Oscar History

The Film Experience™ was created by Nathaniel R. Gemini, Cinephile, Actressexual. All material herein is written and copyrighted by Nathaniel or a member of our team as noted.

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Curio: "we went skinny dipping and did things that frightened the fish!"

Yes. that's a quote from Steel Magnolias. I apologize as this is entirely unrelated. It happens.

Are you familiar with "Fish Love"? It's a not-for-profit company from Nicholas Röhl and the actress Greta Scacchi. The goal? I'll just quote them here:

to raise awareness of the unsustainable fishing practices that are destroying the the earth's marine ecosystem. Since then, the Fishlove images have succeeded in bringing the subject of over-fishing to the front covers and pages of the world's media many times over. 

This year's catch is the adorable Emma Thompson and Greg Wise shot by photographer Jillian Edelstein to promote the endangered. But there's more (slightly nsfw) after the jump...

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Good Movies v Terrible Movies

Josh here to talk battles.

Currently yelling in cinemas is Batman v Superman, a dazzling acting showcase about Batman and Superman getting divorced and having a heartwrenching custody battle over their son Billy. Both characters were created in the 1930s and onscreen in one form or another since the 1940s. It's surprising that it's taken this long for the powers that be at Warner Bros to put them in the same movie, and have them spar. The Avengers beat them to it by a blockbuster mile with characters created in the 1960s an onscreen much later. It, too, had its iconic heroes having a tiff even if only ever mildly sparring (until Civil War hits cinemas later this year). There's an audience itch that is scratched seeing two things we know, putting them into the same box and shaking it to see what happens. For Batman v Superman? A 33% Rotten Tomatoes rating.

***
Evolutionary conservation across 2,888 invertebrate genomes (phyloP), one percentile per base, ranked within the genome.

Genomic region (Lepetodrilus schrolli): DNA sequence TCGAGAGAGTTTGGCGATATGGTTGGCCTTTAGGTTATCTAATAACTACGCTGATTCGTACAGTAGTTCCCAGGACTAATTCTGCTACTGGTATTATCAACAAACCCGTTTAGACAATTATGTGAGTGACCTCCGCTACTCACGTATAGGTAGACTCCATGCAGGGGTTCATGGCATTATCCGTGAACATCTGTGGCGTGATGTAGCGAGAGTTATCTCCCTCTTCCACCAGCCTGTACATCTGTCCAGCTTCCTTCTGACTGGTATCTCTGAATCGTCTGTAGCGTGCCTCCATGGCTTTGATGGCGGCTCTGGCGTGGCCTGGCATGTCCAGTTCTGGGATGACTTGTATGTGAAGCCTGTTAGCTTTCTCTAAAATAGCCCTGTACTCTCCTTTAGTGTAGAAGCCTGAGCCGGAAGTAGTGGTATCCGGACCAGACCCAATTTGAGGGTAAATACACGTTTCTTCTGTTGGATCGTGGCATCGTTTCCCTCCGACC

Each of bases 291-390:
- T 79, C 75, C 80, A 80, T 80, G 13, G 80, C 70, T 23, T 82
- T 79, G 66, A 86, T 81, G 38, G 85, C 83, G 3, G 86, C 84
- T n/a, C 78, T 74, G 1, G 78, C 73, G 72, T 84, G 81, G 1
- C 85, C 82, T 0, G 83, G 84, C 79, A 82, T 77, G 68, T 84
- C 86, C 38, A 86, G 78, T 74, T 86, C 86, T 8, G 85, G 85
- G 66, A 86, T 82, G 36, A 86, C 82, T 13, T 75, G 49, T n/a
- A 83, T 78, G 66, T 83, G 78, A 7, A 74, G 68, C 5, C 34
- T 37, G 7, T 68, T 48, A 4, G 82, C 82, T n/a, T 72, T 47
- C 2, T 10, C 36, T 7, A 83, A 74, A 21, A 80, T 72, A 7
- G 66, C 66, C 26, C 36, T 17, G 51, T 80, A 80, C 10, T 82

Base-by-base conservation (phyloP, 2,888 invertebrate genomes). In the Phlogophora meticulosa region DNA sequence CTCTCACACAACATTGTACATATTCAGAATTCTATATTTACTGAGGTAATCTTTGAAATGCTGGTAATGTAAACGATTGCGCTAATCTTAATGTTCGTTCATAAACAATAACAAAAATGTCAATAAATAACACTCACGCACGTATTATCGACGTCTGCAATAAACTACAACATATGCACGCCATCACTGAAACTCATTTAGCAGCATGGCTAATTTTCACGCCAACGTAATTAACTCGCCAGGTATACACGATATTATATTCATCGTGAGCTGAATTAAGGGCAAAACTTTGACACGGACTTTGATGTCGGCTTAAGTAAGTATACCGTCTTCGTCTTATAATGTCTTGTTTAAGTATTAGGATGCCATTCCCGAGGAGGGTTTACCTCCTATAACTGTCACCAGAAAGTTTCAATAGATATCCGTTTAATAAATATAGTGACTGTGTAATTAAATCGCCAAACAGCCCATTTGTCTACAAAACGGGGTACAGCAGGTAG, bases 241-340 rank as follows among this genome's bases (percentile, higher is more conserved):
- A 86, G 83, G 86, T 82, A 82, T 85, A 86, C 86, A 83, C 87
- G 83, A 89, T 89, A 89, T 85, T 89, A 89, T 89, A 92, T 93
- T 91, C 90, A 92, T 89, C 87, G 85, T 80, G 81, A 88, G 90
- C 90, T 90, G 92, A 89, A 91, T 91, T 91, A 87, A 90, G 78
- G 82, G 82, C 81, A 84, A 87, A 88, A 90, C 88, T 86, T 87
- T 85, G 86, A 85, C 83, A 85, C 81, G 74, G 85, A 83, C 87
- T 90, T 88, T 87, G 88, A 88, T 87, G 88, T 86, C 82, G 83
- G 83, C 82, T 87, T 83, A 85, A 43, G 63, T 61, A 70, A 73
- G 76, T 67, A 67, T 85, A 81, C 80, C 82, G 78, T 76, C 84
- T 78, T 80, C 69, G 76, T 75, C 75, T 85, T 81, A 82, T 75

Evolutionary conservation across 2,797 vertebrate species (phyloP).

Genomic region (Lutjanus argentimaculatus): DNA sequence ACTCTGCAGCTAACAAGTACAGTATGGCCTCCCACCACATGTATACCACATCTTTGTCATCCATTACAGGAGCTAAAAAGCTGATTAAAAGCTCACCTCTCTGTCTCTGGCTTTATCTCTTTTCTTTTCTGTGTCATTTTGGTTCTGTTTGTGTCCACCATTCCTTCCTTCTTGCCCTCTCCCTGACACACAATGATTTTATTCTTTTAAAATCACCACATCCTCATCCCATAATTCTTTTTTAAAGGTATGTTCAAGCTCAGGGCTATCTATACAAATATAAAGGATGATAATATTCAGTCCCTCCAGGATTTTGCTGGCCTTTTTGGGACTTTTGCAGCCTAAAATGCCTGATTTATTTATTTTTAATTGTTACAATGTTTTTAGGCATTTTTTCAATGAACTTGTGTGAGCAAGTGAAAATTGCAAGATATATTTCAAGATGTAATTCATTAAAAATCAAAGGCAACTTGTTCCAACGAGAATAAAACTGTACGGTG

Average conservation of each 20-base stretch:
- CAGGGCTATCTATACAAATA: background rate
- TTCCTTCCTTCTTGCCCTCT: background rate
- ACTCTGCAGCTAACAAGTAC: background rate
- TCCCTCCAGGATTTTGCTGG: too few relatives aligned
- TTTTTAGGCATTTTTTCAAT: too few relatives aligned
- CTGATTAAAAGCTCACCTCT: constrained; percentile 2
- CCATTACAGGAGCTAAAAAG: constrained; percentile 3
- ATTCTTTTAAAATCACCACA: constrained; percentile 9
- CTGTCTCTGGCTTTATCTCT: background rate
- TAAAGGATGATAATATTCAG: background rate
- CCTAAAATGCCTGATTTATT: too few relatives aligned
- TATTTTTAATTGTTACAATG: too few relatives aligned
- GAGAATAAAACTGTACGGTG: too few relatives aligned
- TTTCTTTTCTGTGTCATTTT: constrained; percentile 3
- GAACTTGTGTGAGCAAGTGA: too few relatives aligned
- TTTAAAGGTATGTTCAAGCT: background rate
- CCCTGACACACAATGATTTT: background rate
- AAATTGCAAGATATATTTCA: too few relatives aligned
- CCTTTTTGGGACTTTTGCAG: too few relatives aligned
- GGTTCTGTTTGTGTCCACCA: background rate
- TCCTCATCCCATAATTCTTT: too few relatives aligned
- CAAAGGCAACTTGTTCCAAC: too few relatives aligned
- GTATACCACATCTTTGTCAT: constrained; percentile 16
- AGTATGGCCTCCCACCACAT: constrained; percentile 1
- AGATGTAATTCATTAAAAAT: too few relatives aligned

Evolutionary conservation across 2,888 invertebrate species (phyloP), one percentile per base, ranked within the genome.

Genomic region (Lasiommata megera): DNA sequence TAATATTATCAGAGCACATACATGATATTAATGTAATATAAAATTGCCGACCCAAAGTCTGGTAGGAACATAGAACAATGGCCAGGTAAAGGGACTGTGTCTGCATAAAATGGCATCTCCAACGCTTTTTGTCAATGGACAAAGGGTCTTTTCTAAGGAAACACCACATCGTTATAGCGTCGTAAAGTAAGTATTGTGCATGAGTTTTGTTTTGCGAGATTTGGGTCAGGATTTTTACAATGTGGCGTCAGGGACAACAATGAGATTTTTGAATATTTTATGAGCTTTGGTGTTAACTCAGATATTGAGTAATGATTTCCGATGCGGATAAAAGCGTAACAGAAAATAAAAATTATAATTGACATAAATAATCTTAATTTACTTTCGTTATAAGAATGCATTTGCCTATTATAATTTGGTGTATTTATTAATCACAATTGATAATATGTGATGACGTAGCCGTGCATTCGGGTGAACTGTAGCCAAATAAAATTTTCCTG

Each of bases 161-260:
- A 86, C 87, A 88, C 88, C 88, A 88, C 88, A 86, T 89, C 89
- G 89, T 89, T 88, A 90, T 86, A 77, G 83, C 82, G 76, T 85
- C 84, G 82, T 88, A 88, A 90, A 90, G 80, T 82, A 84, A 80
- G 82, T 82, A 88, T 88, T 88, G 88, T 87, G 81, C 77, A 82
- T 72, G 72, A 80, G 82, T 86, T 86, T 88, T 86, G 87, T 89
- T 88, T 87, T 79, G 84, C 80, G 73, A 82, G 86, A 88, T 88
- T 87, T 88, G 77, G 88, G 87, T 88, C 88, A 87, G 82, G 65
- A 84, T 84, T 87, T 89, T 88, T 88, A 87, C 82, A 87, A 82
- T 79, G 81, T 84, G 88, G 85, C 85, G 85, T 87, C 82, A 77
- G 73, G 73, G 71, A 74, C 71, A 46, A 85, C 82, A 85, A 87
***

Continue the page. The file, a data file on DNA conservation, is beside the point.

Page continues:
Let's look as the history other Vs to see if they fare any better. 

Freddy Vs. Jason.
Once Destiny's Child disbanded, Kelly Rowland was not going to let Beyonce be the only break out star, so she did the only thing anyone would do to ensure mega-stardom: appear in a horror movie where the human characters don't matter at all, and still get murdered anyway. The premise isn't that bad; people have forgotten Freddy and forgotten fear so he resurrects Jason to pave the way. But then they get fed up of each other playing with each others toys and THEY want to be the one to impale post-coital teenagers not the other facially challenged undead monster! The execution is as sloppy and lacking in tension as the stomach muscles on the other end of Freddy's machete.
Sequel/Prequel to: Direct sequel to Friday the 13th (1980) and Nightmare on Elm Street (1984). The last film in each franchise before they were both rebooted.
Rotten Tomatoes Rating: 41%

4 more battles after the jump

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Thoughts I Had While Looking at Television's Actress Elite...

Good morning, readers! Here's your wake-up call:

That's a whole lot of actress powerhouses on television in one small selfie: Sarah Paulson (The People vs. OJ Simpson), Julianna Margulies (The Good Wife), Constance Zimmer (UnREAL and House of Cards), Regina King (American Crime), Kirsten Dunst (Fargo), Kerry Washington (Scandal), and Jennifer Lopez (Shades of Blue). Before you jump to conclusions that Ryan Murphy is just expanding his empire, let's take a closer look:

1. What exactly caused this moment of divinity? Casual friday brunch? Do they all share a dentist?

2. We are not worthy of Regina King and we never will be.

3. Kerry Washington is there too?! Ray reunion! Wouldn't they make a great duo in something fun and female-empowering like Thelma and Louise?

4. Everyone is lovely here, but Sarah Paulson is serving.

5. It's easy to forget if you're like me and don't watch much television that even large stars are making the TV leap by the minute - but haven't we kind of been sleeping on the fact that Jennifer Lopez is the star of a network procedural?

6. This is the Emmy's Actress Roundtable we actually want, yes? Yes.

7. Maybe Jennifer Lopez should be planning the members of group magazine covers a la Vanity Fair. I'd totally buy this off that magazine rack!